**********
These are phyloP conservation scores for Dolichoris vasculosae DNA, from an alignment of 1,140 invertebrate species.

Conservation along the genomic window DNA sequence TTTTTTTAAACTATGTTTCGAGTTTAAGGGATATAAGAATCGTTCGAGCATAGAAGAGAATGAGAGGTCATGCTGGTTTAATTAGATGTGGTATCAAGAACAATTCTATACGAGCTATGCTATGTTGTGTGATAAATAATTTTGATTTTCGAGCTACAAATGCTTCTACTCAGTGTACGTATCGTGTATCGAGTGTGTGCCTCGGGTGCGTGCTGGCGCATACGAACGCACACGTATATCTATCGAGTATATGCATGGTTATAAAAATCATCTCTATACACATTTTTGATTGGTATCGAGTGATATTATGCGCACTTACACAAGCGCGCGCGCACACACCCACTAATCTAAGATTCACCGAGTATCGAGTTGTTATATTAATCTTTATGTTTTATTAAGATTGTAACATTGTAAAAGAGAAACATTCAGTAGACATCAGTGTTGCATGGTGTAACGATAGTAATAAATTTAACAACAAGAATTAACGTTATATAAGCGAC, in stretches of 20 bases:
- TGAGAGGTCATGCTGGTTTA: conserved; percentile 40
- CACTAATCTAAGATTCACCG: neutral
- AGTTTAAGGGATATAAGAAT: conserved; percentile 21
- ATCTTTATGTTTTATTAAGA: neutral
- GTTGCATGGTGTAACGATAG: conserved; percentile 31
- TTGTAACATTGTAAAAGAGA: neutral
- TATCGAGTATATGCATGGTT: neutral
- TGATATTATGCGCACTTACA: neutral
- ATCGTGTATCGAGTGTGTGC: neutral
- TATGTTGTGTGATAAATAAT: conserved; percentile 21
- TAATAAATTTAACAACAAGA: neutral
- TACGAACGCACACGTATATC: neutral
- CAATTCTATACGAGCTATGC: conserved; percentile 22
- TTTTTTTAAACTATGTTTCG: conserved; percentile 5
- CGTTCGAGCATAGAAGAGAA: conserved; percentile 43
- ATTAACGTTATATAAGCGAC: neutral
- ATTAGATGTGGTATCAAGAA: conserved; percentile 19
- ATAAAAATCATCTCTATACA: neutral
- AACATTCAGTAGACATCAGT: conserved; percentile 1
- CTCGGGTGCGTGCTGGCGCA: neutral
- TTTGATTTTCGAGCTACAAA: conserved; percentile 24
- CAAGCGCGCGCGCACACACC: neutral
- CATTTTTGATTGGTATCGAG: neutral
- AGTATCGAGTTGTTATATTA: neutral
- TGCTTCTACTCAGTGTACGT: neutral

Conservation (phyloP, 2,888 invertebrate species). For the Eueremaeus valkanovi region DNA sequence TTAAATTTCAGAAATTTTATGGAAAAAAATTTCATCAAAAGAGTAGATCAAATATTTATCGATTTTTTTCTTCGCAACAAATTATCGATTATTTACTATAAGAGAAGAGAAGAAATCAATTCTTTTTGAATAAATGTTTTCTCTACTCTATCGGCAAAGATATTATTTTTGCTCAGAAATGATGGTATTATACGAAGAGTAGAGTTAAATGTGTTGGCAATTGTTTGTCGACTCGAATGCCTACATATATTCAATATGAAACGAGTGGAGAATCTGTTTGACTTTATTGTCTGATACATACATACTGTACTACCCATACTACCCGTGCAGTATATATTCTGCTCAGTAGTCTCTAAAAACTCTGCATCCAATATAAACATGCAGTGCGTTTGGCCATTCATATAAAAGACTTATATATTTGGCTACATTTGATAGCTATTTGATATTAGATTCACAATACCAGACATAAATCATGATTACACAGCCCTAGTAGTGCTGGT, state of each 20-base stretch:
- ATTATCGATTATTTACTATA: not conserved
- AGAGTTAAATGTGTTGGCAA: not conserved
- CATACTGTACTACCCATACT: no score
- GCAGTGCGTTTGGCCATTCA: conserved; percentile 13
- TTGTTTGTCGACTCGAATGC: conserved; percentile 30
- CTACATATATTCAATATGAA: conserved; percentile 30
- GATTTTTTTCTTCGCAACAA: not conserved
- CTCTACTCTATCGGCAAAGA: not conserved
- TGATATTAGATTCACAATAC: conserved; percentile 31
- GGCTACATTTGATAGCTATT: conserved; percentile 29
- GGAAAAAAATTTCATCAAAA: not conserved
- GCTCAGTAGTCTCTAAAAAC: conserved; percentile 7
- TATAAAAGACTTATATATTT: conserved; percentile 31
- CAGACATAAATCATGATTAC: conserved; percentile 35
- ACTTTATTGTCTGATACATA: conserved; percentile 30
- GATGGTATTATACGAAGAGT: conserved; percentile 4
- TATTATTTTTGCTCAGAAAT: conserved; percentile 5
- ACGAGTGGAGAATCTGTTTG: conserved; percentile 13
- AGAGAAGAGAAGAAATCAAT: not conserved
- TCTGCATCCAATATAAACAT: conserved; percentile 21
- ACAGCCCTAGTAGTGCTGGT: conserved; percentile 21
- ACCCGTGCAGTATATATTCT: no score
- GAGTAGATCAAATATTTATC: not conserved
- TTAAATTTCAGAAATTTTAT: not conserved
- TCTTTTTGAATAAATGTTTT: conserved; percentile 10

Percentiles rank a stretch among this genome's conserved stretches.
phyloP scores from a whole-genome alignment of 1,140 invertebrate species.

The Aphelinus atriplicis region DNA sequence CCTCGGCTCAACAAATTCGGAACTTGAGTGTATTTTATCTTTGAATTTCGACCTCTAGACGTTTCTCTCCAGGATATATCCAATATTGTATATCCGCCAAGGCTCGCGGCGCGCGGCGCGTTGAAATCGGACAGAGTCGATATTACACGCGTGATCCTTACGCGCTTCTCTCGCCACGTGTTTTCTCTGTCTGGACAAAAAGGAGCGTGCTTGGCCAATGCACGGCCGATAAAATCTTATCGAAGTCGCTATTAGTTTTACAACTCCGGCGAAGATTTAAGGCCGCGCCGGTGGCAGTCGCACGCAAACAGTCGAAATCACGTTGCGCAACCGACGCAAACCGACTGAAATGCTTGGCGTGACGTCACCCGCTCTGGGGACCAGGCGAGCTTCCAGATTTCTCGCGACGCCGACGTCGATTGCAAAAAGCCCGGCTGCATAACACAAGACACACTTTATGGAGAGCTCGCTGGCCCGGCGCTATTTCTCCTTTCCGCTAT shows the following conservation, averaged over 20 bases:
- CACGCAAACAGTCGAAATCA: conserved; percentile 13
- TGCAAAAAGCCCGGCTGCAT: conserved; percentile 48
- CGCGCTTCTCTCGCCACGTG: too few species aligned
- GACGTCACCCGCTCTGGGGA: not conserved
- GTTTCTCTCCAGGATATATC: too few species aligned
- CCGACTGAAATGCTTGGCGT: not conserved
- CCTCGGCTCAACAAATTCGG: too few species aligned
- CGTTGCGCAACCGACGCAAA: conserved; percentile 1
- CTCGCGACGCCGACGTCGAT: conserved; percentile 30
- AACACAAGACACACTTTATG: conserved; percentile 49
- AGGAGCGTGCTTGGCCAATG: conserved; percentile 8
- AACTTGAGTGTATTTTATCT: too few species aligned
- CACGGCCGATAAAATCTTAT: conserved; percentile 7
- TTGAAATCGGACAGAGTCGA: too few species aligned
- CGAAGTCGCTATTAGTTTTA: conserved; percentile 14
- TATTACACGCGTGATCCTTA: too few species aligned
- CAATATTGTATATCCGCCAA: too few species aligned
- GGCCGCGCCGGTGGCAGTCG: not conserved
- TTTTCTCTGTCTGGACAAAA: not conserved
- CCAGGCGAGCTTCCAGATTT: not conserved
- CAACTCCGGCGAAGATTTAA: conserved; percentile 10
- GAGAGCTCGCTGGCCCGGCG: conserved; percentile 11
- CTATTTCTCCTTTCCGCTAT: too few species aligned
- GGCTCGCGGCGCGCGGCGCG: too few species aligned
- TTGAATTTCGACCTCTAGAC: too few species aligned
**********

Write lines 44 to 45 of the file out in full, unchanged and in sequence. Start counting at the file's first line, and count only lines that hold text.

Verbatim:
- GATGGTATTATACGAAGAGT: conserved; percentile 4
- TATTATTTTTGCTCAGAAAT: conserved; percentile 5